Major US Black group to host reparations summit
The Institute of the Black World 21st Century (IBW), a leading research, policy and advocacy group with offices in New York and Baltimore, says it is holding an International Reparations Summit at various sites across New York City from April 9-12.
On Friday, IBW announced that speakers will include Professor Sir Hilary Beckles, Vice-Chancellor of the University of the West Indies and chair of the Caribbean Community’s (CARICOM) Reparations Commission; US civil rights leader the Rev. Jesse Jackson; Professor Charles Ogeltree of Harvard University; and Mireille Fanon Mendes France, President of the Frantz Fanon Foundation and Chair of the UN Working Group of Experts on People of African descent and daughter of Frantz Fanon, the Black liberation theoretician and psychiatrist from Martinique.
During the summit, US congressman John Conyers Jr., Democrat of Michigan, the most senior member of the US Congress and the dean of the Congressional Black Caucus (CBC), will be honored for authoring a bill, HR 40, the “Commission to Study Reparation Proposals for African Americans Act” and for his 50 years of service in the US House of Representatives.
“We are delighted that the Institute of the Black World can be a clearinghouse for ideas and strategies on how to pursue reparations for historical crimes and injustices against people of African descent in the US and across the Americas,” said Dr. Ron Daniels, the Institute’s president. “The courageous decision by nations in the Caribbean to demand reparations from the former European colonialists for Native Genocide and African enslavement and the formation of a CARICOM Reparations Commission is re-energizing the Reparations Movement in the US and throughout the Pan African world.”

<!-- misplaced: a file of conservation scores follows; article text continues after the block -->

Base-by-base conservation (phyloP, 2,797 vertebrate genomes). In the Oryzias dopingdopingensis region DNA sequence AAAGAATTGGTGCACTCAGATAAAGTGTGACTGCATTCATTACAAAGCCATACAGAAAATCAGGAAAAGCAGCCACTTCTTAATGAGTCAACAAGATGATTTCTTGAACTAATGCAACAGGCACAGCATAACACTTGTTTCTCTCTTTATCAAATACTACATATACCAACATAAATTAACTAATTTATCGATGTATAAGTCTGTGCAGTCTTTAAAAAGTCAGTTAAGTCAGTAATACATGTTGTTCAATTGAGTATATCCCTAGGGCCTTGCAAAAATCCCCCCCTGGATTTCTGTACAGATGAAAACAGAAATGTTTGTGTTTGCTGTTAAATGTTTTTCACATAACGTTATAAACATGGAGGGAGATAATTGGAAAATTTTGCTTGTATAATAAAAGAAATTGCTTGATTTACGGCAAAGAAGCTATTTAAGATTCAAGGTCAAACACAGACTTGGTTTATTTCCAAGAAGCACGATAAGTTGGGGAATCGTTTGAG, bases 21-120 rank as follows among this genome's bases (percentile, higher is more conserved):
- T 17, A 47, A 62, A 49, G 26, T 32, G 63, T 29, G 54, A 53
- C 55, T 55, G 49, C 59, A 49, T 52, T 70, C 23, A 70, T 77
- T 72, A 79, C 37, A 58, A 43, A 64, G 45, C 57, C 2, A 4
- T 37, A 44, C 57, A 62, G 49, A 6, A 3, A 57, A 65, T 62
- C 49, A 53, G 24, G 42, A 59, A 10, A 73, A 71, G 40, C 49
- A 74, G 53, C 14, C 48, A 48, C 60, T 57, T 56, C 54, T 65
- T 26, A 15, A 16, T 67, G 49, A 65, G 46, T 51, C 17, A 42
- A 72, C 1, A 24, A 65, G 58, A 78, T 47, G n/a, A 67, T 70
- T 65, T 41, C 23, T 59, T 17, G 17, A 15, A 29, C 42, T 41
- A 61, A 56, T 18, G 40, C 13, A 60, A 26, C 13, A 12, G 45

IBW said scores of reparations advocates, pan-Africanists and social justice activists from across the US, Canada, Europe, Latin America and the Caribbean will take part in the New York summit.
It said leaders of national reparations commissions, committees and task forces from 11 CARICOM nations will interface with leaders of the recently-formed European Reparations Commission and with members of the National African-American Reparations Commission (NAARC), which will be formally launched during the conference.
The NAARC will comprise of some of the leading scholars, activists, attorneys, economists and historians in Black America.
In the months ahead, IBW said the NAARC will hold a series of town hall meetings across the country designed to solicit ideas from African-American communities on what should constitute a comprehensive program that advocates for reparations for the historical crimes of slavery and segregation.
“The main purpose of the international summit is to advance the public discussion and debate around reparations issues and to provide a platform for advocates from around the world to dialogue, learn from each other, strategize collectively, support and reinforce each other’s campaigns, build bridges across geographical and linguistic barriers and co-ordinate action plans,” said Don Rojas, IBW’s Vincentian-born director of communications and former press secretary for slain Grenada revolutionary leader and prime minister Maurice Bishop.
The conference will be held in three of New York City’s five boroughs—Manhattan, Brooklyn and Queens, beginning at the historic Mother AME Zion Church in Harlem, the oldest black church in New York State and a center for the Underground Railroad back in the 19th Century.